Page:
J. L. BELL is a Massachusetts writer who specializes in (among other things) the start of the American Revolution in and around Boston. He is particularly interested in the experiences of children in 1765-75. He has published scholarly papers and popular articles for both children and adults. He was consultant for an episode of History Detectives, and contributed to a display at Minute Man National Historic Park.

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Sunday, March 15, 2020

“Both he and the boy were at Home that Evening”

An anonymous letter now part of the Sparks Manuscripts at Harvard relates what happened when Justice Richard Dana (shown here) gave Customs surveyor Edward Manwaring a chance to respond to his young servant Charles Bourgate’s accusation.

That letter says:
a little French boy servant to Manwarring the tide Surveyor, declared that he at the Desire of his Master, and several other Gentlemen, who were that night in the board room, fired three guns from one of the windows & that a number more, were fired by other people——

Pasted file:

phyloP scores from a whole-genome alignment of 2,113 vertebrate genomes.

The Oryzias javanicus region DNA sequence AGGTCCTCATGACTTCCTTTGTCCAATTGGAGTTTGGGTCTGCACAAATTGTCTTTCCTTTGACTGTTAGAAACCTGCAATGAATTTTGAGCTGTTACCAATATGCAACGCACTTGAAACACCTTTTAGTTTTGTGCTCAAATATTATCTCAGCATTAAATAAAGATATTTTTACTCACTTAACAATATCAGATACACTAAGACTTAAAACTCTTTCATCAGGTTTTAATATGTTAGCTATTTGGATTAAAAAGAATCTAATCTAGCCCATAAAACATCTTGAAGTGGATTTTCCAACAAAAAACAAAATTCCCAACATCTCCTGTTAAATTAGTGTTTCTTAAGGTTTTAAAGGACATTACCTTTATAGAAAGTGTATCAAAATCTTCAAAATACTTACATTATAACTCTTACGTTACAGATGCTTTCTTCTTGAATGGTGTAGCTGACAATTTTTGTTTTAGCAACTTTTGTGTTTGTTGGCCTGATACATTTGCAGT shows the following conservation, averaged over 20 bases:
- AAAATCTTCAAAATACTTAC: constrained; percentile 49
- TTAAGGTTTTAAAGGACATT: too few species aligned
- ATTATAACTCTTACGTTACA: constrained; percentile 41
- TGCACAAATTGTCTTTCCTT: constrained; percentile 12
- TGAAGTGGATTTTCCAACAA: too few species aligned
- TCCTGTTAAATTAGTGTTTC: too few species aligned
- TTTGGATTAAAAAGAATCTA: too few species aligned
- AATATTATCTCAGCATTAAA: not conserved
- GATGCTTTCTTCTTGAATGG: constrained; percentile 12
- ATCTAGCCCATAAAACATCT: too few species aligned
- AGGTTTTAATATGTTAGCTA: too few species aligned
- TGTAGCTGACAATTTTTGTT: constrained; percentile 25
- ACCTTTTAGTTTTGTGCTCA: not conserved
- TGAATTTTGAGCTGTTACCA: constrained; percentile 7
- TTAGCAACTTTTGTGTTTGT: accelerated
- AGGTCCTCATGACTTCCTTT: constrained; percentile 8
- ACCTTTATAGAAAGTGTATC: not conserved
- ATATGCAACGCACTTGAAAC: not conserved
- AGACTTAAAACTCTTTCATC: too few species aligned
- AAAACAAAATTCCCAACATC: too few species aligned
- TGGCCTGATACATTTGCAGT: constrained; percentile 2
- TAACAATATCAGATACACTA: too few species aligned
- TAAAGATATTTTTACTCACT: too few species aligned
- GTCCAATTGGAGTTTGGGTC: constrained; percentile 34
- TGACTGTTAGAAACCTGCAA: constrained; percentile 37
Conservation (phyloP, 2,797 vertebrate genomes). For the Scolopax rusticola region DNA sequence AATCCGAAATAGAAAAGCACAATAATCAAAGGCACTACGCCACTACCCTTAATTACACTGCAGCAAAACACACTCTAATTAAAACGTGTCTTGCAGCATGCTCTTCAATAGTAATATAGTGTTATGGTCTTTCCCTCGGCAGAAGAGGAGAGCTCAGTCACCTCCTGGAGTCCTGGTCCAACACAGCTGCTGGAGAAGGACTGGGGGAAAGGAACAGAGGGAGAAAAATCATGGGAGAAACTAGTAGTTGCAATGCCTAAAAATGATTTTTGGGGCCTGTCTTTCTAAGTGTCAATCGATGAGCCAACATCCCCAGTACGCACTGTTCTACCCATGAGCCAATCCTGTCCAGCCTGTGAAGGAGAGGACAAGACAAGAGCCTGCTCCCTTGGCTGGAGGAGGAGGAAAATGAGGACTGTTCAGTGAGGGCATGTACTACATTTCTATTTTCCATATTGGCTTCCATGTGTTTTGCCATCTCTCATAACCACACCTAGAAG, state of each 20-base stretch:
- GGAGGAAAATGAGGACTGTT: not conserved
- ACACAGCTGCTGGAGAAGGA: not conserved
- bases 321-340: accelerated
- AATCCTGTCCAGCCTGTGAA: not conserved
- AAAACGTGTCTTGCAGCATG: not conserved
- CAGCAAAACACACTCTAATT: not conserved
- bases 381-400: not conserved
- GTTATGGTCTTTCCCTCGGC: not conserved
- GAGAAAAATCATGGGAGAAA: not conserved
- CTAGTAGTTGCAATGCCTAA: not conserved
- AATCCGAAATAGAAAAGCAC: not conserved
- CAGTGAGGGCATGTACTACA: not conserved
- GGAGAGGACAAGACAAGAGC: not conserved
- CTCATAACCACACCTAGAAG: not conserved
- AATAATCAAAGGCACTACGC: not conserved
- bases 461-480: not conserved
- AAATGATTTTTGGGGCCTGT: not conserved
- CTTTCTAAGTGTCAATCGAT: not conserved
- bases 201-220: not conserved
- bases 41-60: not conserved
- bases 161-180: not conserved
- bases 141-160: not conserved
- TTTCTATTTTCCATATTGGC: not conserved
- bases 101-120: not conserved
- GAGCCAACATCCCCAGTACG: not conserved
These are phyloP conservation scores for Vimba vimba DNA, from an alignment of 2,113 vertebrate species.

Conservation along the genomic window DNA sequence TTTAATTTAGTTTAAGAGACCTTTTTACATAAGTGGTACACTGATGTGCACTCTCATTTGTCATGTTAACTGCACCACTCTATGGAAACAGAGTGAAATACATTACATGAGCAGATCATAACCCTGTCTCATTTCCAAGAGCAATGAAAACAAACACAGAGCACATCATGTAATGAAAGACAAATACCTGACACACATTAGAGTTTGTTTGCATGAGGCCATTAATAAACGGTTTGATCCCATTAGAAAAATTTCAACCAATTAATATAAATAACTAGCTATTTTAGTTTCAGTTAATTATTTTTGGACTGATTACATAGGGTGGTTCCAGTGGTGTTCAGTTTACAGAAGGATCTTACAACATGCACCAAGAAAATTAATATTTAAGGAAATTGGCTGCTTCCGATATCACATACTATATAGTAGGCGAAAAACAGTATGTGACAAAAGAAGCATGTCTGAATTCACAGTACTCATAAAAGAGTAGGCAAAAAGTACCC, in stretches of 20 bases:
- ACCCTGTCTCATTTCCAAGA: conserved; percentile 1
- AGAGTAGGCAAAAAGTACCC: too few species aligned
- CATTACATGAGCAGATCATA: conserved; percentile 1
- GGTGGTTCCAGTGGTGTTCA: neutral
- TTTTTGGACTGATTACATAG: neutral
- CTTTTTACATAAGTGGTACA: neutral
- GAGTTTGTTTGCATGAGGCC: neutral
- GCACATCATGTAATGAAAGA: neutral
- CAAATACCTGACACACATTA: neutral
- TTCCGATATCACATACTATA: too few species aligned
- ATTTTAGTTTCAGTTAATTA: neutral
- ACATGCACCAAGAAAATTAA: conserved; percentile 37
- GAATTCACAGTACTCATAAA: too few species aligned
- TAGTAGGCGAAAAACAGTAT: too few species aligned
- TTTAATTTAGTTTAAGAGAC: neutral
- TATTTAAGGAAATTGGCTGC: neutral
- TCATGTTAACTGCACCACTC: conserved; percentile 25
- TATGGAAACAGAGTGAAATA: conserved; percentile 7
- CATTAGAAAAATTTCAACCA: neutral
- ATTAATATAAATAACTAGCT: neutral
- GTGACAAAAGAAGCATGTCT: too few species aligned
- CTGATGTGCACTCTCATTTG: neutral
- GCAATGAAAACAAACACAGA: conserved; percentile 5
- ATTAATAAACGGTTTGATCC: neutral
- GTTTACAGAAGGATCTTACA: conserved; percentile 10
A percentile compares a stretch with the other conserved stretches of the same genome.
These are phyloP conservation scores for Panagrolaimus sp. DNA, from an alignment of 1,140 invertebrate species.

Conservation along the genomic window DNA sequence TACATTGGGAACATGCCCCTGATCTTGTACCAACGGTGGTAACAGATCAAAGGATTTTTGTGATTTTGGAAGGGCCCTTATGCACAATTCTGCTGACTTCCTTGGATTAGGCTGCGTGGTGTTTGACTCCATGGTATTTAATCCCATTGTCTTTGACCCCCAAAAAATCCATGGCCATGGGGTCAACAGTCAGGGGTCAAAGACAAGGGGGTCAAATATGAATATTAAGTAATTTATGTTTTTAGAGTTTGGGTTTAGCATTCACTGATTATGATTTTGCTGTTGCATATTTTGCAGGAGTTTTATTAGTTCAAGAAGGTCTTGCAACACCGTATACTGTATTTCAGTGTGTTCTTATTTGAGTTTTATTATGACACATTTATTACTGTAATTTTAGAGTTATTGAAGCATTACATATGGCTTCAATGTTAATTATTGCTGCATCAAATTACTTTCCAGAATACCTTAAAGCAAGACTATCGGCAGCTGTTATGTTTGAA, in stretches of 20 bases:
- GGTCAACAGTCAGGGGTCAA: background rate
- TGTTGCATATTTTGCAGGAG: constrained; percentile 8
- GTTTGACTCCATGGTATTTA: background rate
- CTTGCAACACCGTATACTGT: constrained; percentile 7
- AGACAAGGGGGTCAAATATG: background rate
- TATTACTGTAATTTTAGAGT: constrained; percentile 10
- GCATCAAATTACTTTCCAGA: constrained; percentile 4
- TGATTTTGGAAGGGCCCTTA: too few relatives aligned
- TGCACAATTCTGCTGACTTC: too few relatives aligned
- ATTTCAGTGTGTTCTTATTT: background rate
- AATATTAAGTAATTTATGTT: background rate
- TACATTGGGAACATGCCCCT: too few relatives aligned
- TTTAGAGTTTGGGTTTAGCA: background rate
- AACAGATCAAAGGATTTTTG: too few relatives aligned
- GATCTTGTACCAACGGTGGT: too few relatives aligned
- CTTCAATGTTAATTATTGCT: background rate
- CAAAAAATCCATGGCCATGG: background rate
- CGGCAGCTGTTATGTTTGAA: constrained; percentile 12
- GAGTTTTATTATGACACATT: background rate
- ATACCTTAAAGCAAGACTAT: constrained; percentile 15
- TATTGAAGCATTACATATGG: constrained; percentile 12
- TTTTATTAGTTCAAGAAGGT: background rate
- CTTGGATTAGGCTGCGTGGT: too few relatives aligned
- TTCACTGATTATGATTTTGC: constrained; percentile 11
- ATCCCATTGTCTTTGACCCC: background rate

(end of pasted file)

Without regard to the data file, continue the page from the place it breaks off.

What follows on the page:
Manwarring was Immediately summon’d before them, but on his proving by the evidence of Mr. [John] Munro that both he and the boy were at Home that Evening, he was acquitted, & the boy retracting every word he had said was committed to Jail—
Munro was a notary public. He died in January 1775 at age thirty-nine, so he didn’t get to be on any Loyalist lists.

Young Charles had another trick up his sleeve the next morning, though.
day on the boys declaring [i.e., One day on, the boy declaring] that both Manwarring & Munro were that night at the Custom House, both were Summon’d before the Justices & Munro’s affadavit set aside, he being now a party—
Munro couldn’t be an alibi witness for Manwaring because they were allegedly in on the crime together. But then Manwaring pulled out another name.
but a third person who happened to be that Evening in company with them, appear’d & Confirmed, what Munro had the day before advanced, & they were dismissed and the boy remanded back to prison.—
I’ll share that witness’s testimony tomorrow.

For now, we leave young Charles Bourgate back where we picked up his story yesterday: he was in jail and discredited. Lt. Gov. Thomas Hutchinson wrote:
Mr. Dana, a Justice zealous for the cause of Liberty, had examined the boy and was so fully convinced of the falsity of his evidence that he would not issue a warrant for apprehending the persons charged.
Manwaring was free, and he set about writing to the Boston Gazette.

TOMORROW: Michael Angelo Warwell?

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